And laſtly, we are reſolved, That in purſuance of the forementioned ends to uſe our utmoſt endeavors, and in or­der thereunto ſhall put our ſelves into a poſture of defence; So that as it is not in our thoughts to offer violence to any that ſhall continue peaceable, ſo it ſhall not be in the power either of the King, Parliament, or Army, to deſtroy us at pleaſure; either by Committees, taxes, free quarter as formerly, neither ſhall we deny obedience to any juſt C̄omands of Parliament; only ſhall act as per­ſons neceſsitated to ſeek ſecurity; the Parliament having declared unto us, that a Kingdom muſt not be left with­out a means to preſerve it ſelf.

Signed by J. Segmour by conſent and in the name of the whole.

About this transcription

TextA declaration of the knights, gentlemen, and freeholders of the county of Surrey: concerning their late petition and the slaughter and imprisonment of several of their countrey-men; with their resolutions thereupon. Published for the information of the kingdom.
Extent Approx. 6 KB of XML-encoded text transcribed from 5 1-bit group-IV TIFF page images.
SeriesEarly English books online.
Additional notes

(EEBO-TCP ; phase 2, no. A82174)

Transcribed from: (Early English Books Online ; image set 116398)

Images scanned from microfilm: (Thomason Tracts ; 70:E443[8])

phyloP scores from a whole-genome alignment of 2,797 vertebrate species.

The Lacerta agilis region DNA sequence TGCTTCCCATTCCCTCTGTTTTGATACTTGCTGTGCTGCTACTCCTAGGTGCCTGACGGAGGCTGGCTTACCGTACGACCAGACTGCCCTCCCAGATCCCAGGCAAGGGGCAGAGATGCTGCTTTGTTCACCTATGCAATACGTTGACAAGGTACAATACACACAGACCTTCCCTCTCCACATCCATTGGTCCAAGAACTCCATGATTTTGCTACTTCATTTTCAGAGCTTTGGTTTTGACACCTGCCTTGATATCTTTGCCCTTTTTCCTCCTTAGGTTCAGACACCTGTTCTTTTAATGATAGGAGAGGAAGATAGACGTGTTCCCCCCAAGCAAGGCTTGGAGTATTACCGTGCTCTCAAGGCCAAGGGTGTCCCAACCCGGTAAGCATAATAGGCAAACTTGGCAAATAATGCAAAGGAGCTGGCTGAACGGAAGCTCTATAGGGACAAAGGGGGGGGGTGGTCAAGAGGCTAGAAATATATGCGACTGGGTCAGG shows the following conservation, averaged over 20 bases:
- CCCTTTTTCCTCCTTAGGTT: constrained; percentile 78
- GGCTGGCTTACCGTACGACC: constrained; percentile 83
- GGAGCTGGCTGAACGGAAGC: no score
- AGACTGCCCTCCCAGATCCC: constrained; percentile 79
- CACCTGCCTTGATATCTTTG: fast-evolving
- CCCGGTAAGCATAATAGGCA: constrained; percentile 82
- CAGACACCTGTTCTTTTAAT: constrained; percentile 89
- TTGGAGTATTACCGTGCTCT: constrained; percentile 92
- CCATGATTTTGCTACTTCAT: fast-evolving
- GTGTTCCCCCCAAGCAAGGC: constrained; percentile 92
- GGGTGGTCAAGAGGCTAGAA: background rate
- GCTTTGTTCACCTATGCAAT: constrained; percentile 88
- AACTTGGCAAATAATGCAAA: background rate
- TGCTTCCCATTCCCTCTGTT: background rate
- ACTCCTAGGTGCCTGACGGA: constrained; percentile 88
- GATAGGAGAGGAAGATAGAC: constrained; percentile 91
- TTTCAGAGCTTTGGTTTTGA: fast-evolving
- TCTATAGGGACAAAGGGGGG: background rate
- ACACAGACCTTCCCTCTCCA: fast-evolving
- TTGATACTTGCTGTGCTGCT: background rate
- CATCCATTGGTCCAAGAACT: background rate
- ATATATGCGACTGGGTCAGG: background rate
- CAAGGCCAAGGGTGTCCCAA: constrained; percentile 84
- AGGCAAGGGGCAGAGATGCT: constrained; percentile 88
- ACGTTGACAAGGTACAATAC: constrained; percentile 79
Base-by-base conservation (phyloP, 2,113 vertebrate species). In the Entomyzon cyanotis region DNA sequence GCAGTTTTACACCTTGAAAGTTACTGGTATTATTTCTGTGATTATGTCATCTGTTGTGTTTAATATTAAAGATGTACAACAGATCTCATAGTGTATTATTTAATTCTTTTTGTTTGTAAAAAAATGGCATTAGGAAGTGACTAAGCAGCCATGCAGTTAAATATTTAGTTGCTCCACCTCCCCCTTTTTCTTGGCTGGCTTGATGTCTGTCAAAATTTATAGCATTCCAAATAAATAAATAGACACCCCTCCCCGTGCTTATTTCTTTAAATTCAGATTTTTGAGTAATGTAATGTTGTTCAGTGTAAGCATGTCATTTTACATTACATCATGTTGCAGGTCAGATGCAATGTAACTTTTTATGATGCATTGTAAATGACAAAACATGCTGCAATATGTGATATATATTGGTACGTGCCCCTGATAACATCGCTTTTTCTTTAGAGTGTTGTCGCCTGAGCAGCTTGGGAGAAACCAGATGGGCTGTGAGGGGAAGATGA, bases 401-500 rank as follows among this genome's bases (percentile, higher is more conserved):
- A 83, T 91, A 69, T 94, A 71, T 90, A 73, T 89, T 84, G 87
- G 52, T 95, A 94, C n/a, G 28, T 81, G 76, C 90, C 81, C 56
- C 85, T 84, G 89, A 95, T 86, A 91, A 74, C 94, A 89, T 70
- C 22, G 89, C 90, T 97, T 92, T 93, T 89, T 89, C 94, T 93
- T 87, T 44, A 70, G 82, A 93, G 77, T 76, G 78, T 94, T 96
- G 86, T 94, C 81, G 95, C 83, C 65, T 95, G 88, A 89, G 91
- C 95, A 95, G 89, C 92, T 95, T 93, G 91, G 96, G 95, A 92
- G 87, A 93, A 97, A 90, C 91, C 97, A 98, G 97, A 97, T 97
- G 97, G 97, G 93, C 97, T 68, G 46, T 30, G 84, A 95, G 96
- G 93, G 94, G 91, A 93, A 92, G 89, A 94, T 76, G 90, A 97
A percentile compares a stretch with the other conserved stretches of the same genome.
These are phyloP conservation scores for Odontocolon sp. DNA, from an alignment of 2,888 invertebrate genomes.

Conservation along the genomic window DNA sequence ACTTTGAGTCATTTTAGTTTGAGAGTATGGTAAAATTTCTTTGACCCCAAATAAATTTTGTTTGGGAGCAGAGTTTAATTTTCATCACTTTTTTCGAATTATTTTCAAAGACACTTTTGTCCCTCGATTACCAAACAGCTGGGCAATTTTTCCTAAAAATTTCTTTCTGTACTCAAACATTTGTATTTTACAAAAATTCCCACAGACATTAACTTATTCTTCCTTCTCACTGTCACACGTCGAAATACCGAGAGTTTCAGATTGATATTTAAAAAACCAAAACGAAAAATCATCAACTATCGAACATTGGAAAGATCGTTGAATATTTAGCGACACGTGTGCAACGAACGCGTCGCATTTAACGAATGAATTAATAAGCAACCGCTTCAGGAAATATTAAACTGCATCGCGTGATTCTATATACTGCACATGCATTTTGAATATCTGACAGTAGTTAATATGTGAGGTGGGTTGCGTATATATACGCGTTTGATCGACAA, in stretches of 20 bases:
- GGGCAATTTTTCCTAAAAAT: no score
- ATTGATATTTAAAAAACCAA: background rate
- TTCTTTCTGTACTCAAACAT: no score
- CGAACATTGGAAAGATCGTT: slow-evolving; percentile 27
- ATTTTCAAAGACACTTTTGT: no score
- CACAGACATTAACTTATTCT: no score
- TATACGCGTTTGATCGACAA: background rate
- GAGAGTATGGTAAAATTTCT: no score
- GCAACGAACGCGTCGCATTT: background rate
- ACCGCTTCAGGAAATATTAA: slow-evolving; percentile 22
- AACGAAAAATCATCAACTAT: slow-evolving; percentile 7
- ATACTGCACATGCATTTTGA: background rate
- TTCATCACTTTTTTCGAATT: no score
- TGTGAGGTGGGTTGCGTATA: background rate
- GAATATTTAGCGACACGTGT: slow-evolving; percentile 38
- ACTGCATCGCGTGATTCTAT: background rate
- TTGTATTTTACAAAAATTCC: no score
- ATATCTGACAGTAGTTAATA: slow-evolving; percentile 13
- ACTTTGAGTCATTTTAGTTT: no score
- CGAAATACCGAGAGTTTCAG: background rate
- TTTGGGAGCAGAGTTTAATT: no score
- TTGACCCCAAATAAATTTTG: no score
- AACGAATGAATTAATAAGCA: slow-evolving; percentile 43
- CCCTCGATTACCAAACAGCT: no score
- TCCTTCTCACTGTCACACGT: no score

About the source text

Bibliographic informationA declaration of the knights, gentlemen, and freeholders of the county of Surrey: concerning their late petition and the slaughter and imprisonment of several of their countrey-men; with their resolutions thereupon. Published for the information of the kingdom. 8 p. s.n.],[London :Printed in the year, 1648.. (Signed at end: J. Segmour by consent and in the name of the whole.) (A reply to: To the Right Honourable both Houses of the Parliament of England assembled at Westminster: the humble petition of divers thousands, knights, gentlemen, and freeholders of the county of Surrey, together with the burrough of Southwarke.) (Annotation on Thomason copy: "May 18th".) (Reproduction of the original in the British Library.)
  • To the Right Honourable both Houses of the Parliament of England assembled at Westminster: the humble petition of divers thousands, knights, gentlemen, and freeholders of the county of Surrey, together with the burrough of Southwarke.
  • Great Britain -- History -- Civil War, 1642-1649 -- Early works to 1800.
  • Surrey (England) -- History -- 17th century -- Early works to 1800.

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  • Text Creation Partnership,
ImprintAnn Arbor, MI ; Oxford (UK) : 2013-12 (EEBO-TCP Phase 2).
  • DLPS A82174
  • STC Wing D697
  • STC Thomason E443_8
  • STC ESTC R204711
  • EEBO-CITATION 99864176
  • PROQUEST 99864176
  • VID 116398